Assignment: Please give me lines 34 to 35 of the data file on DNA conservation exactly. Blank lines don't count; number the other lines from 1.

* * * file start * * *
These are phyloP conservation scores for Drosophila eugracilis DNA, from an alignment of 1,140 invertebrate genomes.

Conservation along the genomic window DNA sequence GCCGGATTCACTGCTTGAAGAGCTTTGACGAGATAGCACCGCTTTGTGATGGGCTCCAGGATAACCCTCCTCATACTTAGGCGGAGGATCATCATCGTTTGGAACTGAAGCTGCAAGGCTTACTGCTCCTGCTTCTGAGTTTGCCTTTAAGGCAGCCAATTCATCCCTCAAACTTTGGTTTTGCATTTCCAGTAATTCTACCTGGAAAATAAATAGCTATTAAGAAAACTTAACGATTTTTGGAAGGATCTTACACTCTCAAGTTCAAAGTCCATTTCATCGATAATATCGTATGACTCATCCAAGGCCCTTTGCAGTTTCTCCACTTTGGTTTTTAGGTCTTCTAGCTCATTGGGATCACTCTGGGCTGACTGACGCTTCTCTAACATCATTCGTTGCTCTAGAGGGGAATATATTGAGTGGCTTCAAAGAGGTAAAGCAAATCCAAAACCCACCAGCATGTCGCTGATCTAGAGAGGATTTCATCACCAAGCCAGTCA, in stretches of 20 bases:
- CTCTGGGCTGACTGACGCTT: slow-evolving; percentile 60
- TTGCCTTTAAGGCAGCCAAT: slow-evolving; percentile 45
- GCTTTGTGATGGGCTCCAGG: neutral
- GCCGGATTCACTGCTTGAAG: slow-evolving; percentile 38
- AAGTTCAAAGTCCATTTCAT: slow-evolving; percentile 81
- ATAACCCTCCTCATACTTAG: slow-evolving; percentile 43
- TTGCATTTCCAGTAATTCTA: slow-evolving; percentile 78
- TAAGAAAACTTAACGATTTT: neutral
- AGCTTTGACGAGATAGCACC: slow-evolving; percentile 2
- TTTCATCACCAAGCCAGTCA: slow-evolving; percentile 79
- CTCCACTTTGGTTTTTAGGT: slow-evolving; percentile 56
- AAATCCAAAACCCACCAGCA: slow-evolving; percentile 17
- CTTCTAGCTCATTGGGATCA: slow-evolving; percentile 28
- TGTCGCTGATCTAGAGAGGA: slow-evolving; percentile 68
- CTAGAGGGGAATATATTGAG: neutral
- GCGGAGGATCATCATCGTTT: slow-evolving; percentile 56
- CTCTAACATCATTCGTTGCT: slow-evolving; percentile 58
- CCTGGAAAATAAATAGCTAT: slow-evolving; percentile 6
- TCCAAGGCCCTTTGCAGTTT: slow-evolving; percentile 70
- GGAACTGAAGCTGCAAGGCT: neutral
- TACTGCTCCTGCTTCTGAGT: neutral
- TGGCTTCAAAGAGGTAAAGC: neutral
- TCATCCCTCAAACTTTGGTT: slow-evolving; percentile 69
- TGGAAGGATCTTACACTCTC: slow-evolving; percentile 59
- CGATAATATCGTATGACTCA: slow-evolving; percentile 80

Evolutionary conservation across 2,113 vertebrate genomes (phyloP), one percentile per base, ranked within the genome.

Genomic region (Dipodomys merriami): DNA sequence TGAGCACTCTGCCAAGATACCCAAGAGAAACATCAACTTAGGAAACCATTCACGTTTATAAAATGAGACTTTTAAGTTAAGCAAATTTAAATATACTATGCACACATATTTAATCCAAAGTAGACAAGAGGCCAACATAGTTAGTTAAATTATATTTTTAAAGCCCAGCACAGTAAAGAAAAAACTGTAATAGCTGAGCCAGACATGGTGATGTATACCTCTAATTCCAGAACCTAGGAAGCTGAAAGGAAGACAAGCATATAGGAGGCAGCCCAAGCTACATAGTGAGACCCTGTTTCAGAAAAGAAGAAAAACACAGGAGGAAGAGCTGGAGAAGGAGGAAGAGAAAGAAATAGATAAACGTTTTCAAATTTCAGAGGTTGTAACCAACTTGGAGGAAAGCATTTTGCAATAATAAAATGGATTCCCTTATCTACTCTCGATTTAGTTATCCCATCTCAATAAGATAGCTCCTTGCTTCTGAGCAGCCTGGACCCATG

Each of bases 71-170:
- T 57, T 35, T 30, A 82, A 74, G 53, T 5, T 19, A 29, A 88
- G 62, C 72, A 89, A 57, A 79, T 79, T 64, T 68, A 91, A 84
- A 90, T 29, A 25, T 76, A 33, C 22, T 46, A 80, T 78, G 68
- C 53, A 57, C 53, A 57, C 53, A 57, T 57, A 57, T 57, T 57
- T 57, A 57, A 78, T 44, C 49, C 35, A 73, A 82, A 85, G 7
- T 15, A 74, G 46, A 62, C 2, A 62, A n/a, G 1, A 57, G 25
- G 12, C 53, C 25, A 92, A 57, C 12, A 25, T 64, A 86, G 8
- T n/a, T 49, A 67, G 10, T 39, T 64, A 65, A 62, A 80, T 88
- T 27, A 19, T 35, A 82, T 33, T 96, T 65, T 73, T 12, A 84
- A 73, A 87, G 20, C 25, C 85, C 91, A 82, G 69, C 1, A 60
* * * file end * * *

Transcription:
- C 53, A 57, C 53, A 57, C 53, A 57, T 57, A 57, T 57, T 57
- T 57, A 57, A 78, T 44, C 49, C 35, A 73, A 82, A 85, G 7